Djuna: The Life and Work of Djuna Barnes

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She was a familiar figure in Greenwich Village and Left Bank literary and lesbian circles during the teens, twenties, and thirties. Admired by her contemporaries for her wickedly incisive wit as well as for her great beauty and style, Djuna Barnes 1892-1982 consorted with the likes of Berenice Abbott, Ernst "Putzi" Hanfstaengl, Natalie Barney, Mina Loy, James Joyce, Peggy Guggenheim, Kay Boyle, Emily Coleman, Ezra Pound, and Dag Hammarskjold. T. S. Eliot, who was among her greatest admirers, sponsored the ...
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Hardcover New 0670849693 As new condition, hardcover 1995, FIRST EDITION, slt rubbing to clean dust jacket in brodart, no wear to cloth cover, text tight and crisp without ... marks. Read more Show Less

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Overview

She was a familiar figure in Greenwich Village and Left Bank literary and lesbian circles during the teens, twenties, and thirties. Admired by her contemporaries for her wickedly incisive wit as well as for her great beauty and style, Djuna Barnes 1892-1982 consorted with the likes of Berenice Abbott, Ernst "Putzi" Hanfstaengl, Natalie Barney, Mina Loy, James Joyce, Peggy Guggenheim, Kay Boyle, Emily Coleman, Ezra Pound, and Dag Hammarskjold. T. S. Eliot, who was among her greatest admirers, sponsored the publication of Barnes's most famous work, the novel Nightwood. Yet even in her lifetime Djuna Barnes's fanatic privacy made her the most elusive of modern writers. At last, Joyce scholar Phillip Herring has written a sensitive and lively in-depth portrait of the woman Dylan Thomas considered one of our greatest female novelists.

A familiar figure in Greenwich Village and Left Bank literary and lesbian circles during the teens, '20s, and '30s, Djuna Barnes was a witty and beautiful writer befriended by James Joyce and sponsored by T.S. Eliot. Yet even in her lifetime, her fanatic privacy made her the most elusive of modern writers. Herring writes the first biography in more than ten years of this "Garbo of letters." of photos.

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Editorial Reviews

Publishers Weekly - Publisher's Weekly
This critical biography illuminates Barnes's brilliant but often enigmatic writings with a wealth of information culled from new interviews with her brother and from her personal papers. A professor of modernist literature at the University of Wisconsin, Herring traces her creative influences to gain a greater understanding of her writing, elucidating the ways in which her unusual life shaped her literary genius. Herring's portrait of the artist as a young woman focuses on the close and sexualized relationship Barnes had with her grandmother Zadel, a poet and an exuberant proponent of free love. Zadel has alternately been seen by other biographers as Barnes's corrupter and as her feminist protector against patriarchal authority, but Herring avoids such unequivocal judgments by interpreting Zadel's ideas and character primarily as fodder for the fictions. While this method of biographical criticism fosters occasionally presumptuous speculations about the relationship between the life and work, Djuna is a fascinating study of this elusive author whose admirers included T.S. Eliot and Ezra Pound. Following close on the heels of the publication of a recently restored edition of Barnes's classic Nightwood, Djuna is a valuable contribution to the growing body of Barnes scholarship. Nov.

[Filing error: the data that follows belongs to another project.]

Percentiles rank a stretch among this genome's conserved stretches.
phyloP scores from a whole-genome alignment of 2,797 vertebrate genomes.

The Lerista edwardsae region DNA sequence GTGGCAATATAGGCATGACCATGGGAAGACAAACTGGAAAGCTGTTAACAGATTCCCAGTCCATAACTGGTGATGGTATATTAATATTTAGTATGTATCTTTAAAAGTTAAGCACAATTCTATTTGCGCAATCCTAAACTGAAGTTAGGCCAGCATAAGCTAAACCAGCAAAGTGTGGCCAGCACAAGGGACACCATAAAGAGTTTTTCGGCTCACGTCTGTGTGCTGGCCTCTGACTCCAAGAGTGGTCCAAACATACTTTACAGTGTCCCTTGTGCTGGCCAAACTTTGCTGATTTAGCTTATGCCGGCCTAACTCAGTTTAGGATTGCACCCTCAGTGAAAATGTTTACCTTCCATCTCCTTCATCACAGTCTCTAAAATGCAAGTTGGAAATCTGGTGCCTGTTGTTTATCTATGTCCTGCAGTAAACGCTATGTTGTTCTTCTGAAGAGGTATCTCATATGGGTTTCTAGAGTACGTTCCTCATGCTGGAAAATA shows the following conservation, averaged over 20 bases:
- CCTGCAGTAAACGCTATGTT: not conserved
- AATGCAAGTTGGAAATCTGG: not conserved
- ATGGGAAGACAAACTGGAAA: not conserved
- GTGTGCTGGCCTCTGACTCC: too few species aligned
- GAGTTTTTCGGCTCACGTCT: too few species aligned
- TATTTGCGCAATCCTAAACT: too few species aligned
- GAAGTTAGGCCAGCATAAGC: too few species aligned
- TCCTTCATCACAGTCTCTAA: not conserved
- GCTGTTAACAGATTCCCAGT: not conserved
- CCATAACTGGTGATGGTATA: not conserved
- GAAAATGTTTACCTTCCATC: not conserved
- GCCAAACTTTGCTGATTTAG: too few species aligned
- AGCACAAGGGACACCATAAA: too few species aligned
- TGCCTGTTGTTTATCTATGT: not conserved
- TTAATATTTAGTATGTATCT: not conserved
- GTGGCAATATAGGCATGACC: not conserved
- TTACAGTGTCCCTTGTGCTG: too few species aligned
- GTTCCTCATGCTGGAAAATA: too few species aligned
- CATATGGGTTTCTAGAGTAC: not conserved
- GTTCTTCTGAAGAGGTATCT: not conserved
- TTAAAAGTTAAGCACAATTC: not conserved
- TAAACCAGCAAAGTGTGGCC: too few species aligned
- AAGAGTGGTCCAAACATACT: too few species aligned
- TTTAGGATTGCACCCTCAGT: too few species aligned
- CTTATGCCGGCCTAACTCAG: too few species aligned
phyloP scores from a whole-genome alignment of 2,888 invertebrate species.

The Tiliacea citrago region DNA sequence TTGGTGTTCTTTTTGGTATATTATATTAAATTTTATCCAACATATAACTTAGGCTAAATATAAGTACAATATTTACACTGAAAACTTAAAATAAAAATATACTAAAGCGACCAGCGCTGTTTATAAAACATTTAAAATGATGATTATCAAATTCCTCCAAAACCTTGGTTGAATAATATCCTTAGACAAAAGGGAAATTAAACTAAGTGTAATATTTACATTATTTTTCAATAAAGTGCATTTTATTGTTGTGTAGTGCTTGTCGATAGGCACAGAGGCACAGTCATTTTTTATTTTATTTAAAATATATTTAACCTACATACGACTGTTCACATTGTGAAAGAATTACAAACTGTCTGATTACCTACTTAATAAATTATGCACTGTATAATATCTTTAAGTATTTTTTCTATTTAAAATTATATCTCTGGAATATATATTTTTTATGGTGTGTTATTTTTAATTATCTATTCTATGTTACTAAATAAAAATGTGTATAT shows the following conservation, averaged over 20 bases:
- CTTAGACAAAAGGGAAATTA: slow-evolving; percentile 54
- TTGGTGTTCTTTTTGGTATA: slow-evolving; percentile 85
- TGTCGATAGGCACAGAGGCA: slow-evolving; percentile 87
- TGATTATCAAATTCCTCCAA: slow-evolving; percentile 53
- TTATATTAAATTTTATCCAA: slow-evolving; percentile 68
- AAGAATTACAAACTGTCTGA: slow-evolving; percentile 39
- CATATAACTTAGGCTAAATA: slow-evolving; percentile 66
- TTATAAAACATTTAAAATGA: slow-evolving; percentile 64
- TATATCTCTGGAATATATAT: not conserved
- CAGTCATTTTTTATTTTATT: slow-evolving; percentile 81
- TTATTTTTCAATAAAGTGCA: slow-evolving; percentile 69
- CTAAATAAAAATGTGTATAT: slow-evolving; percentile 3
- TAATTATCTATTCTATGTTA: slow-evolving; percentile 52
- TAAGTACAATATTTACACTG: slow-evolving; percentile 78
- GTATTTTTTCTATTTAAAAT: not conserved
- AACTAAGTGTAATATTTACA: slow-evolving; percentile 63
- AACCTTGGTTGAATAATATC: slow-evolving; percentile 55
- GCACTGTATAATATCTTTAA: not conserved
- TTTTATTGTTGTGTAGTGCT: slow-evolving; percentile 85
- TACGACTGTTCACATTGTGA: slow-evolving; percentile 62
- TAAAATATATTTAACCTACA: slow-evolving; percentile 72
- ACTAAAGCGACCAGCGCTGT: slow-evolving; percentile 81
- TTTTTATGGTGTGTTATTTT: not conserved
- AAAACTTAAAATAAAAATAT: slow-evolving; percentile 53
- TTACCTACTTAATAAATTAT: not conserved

Library Journal
Frustrated by his futile attempts to understand Barnes's complex, poetic, satirical novel Nightwood 1936 and by the lack of a sufficient biography on the author, literary scholar Herring explored private papers and manuscripts and contacted family and acquaintances of Barnes to provide this in-depth intimate portrait of the individual and her work. It is the first comprehensive biography of American modernist Barnes 1892-1982, poet, journalist, dramatist, fiction writer, and artist. Delving into the details of Barnes's bizarre, tumultuous life, Herring portrays her family, who believed in sexual freedom; her passionate love affairs with men and women; and her depression, alcoholism, and poverty. He also relates Barnes's professional relationships with publishers and writers, such as T.S. Eliot, and their responses to the works of this ingenious writer. Readers will feel they know the character and person of Barnes intimately and will come to a better understanding of her writings.-Jeris Cassel, Rutgers Univ. Libs., New Brunswick, N.J.
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Product Details

  • ISBN-13: 9780670849697
  • Publisher: Penguin Group (USA) Incorporated
  • Publication date: 11/28/1995
  • Pages: 386
  • Product dimensions: 6.33 (w) x 9.32 (h) x 1.33 (d)

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